I actually don’t think it was reasonable per se to think that Facebook was allowing third-party advertisers to use user images (which is what the rumour asserts) without acknowledging some underlying belief that Facebook would act contrary to its stated policies. Now, as I said, there’s a debate as to the reasonableness of this additional belief, but it needs to be stated if the rumour is to be credible (which I just don’t seem to think that it was and, given how easy it was to check, I’m surprised that people I know (and respect) hadn’t bothered to do any rudimentary fact-checking).

As I said to Simon Pound, the social ads and the third-party ads are different in kind and Facebook admits to the use of user content in the social ads (and they made a big song and dance about it when they first appeared), so Facebook’s (as an entity) behaviour in regard to advertising doesn’t seem to be the factor for the associated belief that they were acting against policy, which is why I suspect the general Conspiracy Theory of ‘These kinds of entities just can’t be trusted.’

Which, as I said, is a belief that is debatable.

Mel says:

With online rumours, checking the source is usually a good idea, because so often people will see a story posted somewhere and assume it’s true, not even checking the link itself. Blogs that post links will often give a slightly different context from the original.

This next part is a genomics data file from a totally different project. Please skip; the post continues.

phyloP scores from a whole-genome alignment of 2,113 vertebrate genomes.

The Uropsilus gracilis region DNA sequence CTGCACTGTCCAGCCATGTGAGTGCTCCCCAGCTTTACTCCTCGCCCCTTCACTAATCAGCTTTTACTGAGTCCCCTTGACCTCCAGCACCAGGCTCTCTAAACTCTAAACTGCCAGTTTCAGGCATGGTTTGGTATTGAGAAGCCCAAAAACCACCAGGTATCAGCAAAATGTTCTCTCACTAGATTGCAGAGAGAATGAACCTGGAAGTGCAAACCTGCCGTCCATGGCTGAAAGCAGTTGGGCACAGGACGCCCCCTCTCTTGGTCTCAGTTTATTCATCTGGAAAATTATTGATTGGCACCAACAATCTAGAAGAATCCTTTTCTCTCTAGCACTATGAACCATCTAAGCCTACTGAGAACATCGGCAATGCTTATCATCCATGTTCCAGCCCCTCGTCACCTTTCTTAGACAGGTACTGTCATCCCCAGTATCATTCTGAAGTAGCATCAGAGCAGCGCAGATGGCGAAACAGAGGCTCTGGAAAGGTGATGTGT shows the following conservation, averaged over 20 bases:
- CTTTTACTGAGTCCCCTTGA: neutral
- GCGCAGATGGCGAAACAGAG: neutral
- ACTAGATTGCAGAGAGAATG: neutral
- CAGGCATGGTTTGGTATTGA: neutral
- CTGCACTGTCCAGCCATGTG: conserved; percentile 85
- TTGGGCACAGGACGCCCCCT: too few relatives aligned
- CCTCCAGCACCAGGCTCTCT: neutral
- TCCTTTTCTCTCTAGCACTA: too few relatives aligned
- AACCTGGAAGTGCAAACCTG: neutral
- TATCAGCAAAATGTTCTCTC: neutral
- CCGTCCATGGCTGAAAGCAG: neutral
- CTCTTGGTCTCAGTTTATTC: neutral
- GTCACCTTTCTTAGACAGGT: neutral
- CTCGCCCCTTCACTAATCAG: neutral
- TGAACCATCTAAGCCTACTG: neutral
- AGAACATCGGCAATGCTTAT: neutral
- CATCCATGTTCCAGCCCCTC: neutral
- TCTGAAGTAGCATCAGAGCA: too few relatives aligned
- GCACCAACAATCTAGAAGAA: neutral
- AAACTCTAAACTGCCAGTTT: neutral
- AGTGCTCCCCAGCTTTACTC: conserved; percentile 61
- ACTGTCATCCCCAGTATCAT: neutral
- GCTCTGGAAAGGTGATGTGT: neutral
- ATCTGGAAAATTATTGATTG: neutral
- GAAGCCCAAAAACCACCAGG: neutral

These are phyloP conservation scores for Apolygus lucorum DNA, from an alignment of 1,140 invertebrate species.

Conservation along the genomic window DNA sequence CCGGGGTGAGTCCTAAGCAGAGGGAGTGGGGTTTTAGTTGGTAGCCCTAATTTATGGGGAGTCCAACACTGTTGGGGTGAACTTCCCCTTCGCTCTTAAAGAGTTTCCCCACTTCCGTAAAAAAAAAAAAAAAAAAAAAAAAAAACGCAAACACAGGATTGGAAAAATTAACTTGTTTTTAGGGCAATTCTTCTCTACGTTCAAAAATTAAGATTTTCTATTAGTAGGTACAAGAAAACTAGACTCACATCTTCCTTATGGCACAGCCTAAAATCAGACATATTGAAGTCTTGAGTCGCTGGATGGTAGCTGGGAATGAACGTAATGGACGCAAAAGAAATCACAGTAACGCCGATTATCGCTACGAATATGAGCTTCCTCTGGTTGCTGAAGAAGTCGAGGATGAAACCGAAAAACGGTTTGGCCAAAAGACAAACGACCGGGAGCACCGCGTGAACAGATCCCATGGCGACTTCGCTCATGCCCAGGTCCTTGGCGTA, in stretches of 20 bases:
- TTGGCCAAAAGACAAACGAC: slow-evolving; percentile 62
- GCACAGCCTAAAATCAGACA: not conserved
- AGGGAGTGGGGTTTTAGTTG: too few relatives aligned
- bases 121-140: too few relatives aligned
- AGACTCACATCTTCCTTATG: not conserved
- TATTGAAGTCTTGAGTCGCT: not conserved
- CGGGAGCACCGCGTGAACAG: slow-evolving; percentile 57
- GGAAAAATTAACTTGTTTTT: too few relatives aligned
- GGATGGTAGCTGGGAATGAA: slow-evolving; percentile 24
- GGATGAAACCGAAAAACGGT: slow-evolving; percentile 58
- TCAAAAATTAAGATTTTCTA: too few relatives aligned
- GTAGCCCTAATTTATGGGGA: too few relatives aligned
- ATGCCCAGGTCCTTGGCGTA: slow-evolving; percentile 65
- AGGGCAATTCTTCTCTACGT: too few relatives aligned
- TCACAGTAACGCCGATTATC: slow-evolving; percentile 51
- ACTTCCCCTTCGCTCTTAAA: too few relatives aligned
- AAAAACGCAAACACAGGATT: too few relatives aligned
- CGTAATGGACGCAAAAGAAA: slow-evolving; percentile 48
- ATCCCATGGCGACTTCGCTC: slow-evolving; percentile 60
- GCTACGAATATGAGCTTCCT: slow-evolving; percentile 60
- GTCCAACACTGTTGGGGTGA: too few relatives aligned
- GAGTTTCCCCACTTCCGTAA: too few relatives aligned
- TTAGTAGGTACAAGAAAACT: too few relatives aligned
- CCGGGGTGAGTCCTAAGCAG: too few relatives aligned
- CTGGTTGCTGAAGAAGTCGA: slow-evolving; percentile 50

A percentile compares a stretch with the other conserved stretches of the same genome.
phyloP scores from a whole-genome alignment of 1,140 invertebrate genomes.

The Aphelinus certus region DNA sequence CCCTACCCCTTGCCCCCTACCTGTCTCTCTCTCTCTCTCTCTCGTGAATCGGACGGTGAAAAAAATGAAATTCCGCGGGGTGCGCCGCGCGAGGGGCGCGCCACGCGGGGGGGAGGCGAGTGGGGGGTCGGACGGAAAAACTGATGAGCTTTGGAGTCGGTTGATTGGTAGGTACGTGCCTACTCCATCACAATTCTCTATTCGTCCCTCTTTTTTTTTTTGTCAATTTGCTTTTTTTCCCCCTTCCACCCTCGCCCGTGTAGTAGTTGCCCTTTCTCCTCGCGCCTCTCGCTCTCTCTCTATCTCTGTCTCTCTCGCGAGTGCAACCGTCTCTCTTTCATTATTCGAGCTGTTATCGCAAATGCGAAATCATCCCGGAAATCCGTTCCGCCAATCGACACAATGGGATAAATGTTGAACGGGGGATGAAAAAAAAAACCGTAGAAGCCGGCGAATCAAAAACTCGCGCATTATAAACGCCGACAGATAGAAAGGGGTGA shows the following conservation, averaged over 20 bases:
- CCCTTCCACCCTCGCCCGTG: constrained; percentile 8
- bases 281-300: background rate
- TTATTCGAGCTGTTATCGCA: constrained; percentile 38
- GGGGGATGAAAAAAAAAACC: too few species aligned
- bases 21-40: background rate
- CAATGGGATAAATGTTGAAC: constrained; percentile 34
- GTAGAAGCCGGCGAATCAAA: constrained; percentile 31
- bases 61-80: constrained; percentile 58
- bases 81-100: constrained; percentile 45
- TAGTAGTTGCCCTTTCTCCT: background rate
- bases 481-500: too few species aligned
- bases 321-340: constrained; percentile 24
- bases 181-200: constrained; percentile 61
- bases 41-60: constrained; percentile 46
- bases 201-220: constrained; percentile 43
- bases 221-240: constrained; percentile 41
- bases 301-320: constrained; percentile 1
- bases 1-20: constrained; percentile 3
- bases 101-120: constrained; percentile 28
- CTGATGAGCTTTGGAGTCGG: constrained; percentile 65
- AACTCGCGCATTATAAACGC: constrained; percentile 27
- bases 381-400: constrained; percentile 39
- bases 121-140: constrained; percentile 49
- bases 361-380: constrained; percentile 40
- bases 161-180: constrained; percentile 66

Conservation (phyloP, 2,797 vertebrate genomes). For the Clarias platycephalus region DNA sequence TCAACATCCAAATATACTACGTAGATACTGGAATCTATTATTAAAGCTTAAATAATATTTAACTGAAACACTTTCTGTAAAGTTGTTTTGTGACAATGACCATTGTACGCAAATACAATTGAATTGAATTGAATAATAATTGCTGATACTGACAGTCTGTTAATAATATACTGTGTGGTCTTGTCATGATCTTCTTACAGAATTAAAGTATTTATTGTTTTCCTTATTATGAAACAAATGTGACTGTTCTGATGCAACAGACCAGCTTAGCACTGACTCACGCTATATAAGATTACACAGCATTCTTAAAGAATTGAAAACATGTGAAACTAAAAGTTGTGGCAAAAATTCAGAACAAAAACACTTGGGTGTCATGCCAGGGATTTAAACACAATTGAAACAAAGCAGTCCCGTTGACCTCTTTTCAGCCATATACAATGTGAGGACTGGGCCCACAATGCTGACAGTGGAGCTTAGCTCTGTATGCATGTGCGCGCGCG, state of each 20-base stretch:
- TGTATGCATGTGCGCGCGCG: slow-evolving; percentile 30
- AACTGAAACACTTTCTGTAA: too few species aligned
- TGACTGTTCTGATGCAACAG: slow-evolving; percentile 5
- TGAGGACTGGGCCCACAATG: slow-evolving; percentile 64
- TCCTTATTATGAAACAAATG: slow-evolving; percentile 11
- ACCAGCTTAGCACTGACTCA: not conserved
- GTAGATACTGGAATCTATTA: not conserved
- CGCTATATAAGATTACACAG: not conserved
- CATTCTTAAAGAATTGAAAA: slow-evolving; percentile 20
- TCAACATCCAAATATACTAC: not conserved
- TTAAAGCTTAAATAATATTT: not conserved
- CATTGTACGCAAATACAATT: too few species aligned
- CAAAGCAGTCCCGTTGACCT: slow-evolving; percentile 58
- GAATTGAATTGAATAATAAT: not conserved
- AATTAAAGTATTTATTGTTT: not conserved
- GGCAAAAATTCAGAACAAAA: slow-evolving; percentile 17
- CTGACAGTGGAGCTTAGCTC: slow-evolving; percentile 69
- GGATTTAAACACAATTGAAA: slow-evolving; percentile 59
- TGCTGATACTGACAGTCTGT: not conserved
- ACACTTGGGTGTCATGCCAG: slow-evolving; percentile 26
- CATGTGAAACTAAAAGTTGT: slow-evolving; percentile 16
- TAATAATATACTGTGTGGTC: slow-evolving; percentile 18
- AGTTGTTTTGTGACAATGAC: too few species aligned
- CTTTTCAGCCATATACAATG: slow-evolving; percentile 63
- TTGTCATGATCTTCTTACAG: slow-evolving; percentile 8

As far as Facebook goes, there was a similar situation when they first implemented Beacon. One guy discovered his wedding ring bargain displayed on his Facebook page. They pulled the feature for a while to ensure such mistakes didn’t happen, then relaunched it.

So the story sounds familiar. It’s not as if it were Google or another site doing this for the first time. Combined with a visible result (even though the reason is a third party application they’ve installed), it seems true enough for most people at first glance.

(Another aspect is Amazon’s failure and similar cases, where someone’s discovered a glitch or reported a rumour on the weekend. It means there’s less staff and certainly no official statement for at least a few days, and people will wonder why there’s no answer from the company if it’s not true. If posted by a credible enough source, it spreads quite rapidly.

Some people want to believe that a corporation has messed up, and any explanation to the contrary, however official, won’t make as much sense to them as the rumour. This is mostly a crossover with what I see in certain ideology-based circles on the Internet, though.)

When even newspapers change the facts to fit their story, it is definitely rational to think twice about something that sounds slightly unbelievable.